Georgina Born: Rationalizing Culture: IRCAM, Boulez, and the Institutionalization of the Musical Avantgarde (1995)
Filed under book | Tags: · anthropology, avant-garde, computer music, electroacoustic music, ethnography, music
“Anthropologist Georgina Born presents an ethnography of the renowned Institut de Recherche et de Coordination Acoustique/Musique (IRCAM) in Paris. As a year-long participant-observer, Born studied the social and cultural economy of an institution for research and production of avant-garde and computer music. She gives a unique portrait of IRCAM’s composers, computer scientists, technicians, and secretaries, interrogating the effects of the cultural philosophy of the controversial avant-garde composer, Pierre Boulez, who directed the institute until 1992.
Born depicts a major artistic institution trying to maintain its status and legitimacy in an era increasingly dominated by market forces, and in a volatile political and cultural climate. She illuminates the erosion of the legitimacy of art and science in the face of growing commercial and political pressures. By tracing how IRCAM has tried to accomodate these pressures while preserving its autonomy, Born reveals the contradictory effects of institutionalizing an avant-garde.”
Publisher University of California Press, Berkeley, CA, 1995
ISBN 0520202163, 9780520202160
Reviews: Tia DeNora (Am J of Sociology, 1996), Eduardo de la Fuente (Culture and Policy, 1996), Simon Emmerson (Review: J Royal Musical Association, 1997), Timothy Dowd (Contemporary Sociology, 1997), Paul D. Lopes (American Ethnologist, 1998), Elizabeth Hinkle-Turner (Computer Music J, 1999).
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Filed under book | Tags: · anthropology, cosmology, ethnology, indigenous knowledge, indigenous peoples
“This volume is the first to collect the most influential essays and lectures of Eduardo Viveiros de Castro. Published in a wide variety of venues, and often difficult to find, the pieces are brought together here for the first time in one major volume, which includes his momentous 1998 Cambridge University Lectures, “Cosmological Perspectivism in Amazonia and Elsewhere.”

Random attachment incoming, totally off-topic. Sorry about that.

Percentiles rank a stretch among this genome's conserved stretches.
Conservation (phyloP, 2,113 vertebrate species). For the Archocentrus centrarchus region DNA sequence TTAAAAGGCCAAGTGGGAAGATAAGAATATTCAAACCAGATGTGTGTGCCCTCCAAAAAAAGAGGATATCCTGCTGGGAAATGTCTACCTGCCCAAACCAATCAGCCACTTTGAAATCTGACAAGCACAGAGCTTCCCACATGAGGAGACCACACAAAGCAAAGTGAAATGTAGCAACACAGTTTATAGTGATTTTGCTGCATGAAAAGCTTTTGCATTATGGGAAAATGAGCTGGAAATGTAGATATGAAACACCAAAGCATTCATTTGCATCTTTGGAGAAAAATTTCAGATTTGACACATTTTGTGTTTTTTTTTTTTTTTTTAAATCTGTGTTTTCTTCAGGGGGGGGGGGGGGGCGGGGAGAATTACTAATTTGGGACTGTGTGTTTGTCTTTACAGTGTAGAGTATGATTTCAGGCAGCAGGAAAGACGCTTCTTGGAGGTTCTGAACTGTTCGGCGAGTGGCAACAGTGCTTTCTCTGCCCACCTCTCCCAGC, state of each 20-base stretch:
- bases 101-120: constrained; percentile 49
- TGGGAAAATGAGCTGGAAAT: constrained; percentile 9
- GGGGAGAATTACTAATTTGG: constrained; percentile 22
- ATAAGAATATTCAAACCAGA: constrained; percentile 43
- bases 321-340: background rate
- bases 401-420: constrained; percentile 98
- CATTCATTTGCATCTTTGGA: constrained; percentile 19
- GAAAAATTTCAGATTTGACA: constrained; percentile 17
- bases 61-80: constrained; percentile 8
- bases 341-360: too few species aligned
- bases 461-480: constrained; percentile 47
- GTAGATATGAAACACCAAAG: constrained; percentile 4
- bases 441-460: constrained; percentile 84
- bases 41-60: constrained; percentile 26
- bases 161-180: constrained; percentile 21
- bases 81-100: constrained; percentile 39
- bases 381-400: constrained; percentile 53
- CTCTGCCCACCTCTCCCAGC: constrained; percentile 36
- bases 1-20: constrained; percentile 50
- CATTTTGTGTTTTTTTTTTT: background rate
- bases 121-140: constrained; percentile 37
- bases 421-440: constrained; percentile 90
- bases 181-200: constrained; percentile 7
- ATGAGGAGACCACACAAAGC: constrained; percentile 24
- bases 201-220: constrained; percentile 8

Rounded out with new English translations of previous works, the resulting book is a wide-ranging portrait of one of the towering figures of contemporary thought—philosopher, anthropologist, ethnographer, ethnologist, and more. With a characteristic afterword by Roy Wagner, elucidating Viveiros de Castro’s influence and engaging with his arguments, The Relative Native further cements Viveiros de Castro’s position at the center of contemporary anthropological inquiry.”
Afterword by Roy Wagner
Publisher HAU Books, Chicago, 2015
ISBN 9780990505037, 0990505030
Review: Eugene N. Anderson (Ethnobiology Letters, 2016).
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Filed under book | Tags: · anthropology, architecture, forensics, human rights, israel, law, palestine, politics, violence, war
“In recent years, a little-known research group named Forensic Architecture began using novel research methods to undertake a series of investigations into human rights abuses. Today, the group provides crucial evidence for international courts and works with a wide range of activist groups, NGOs, Amnesty International, and the UN.
Beyond shedding new light on human rights violations and state crimes across the globe, Forensic Architecture has also created a new form of investigative practice that bears its name. The group uses architecture as an optical device to investigate armed conflicts and environmental destruction, as well as to cross-reference a variety of evidence sources, such as new media, remote sensing, material analysis, witness testimony, and crowd-sourcing.
In Forensic Architecture, Eyal Weizman, the group’s founder, provides, for the first time, an in-depth introduction to the history, practice, assumptions, potentials, and double binds of this practice. The book includes an extensive array of images, maps, and detailed documentation that records the intricate work the group has performed.
Included in this volume are case studies that traverse multiple scales and durations, ranging from the analysis of the shrapnel fragments in a room struck by drones in Pakistan, the reconstruction of a contested shooting in the West Bank, the architectural recreation of a secret Syrian detention center from the memory of its survivors, a blow-by-blow account of a day-long battle in Gaza, and an investigation of environmental violence and climate change in the Guatemalan highlands and elsewhere.
Weizman’s Forensic Architecture, stunning and shocking in its critical narrative, powerful images, and daring investigations, presents a new form of public truth, technologically, architecturally, and aesthetically produced. Their practice calls for a transformative politics in which architecture as a field of knowledge and a mode of interpretation exposes and confronts ever-new forms of state violence and secrecy.”
Publisher Zone Books, New York, 2017
ISBN 9781935408864, 1935408860
Reviews: Regine Debatty (We Make Money Not Art, 2017), Adam Rothstein (New Scientist, 2017), Sława Harasymowicz (Journal of Visual Culture, 2017), David Huber (Artforum, 2017), Joseph Confavreux (Mediapart, 2017, FR), Felix Bazalgette (New York Review of Books, 2018), Martina Tazzioli (Radical Philosophy, 2018), Noah Chasin (Springerin, 2018), Bernard Hay (Review 31, 2018), Anna Altman (n+1, 2018), Viktoriya Yeretska (BauNetz, 2017, DE), Erick Villagomez (Spacing, 2017), Andreas Petrossiants (Brooklyn Rail, 2018).
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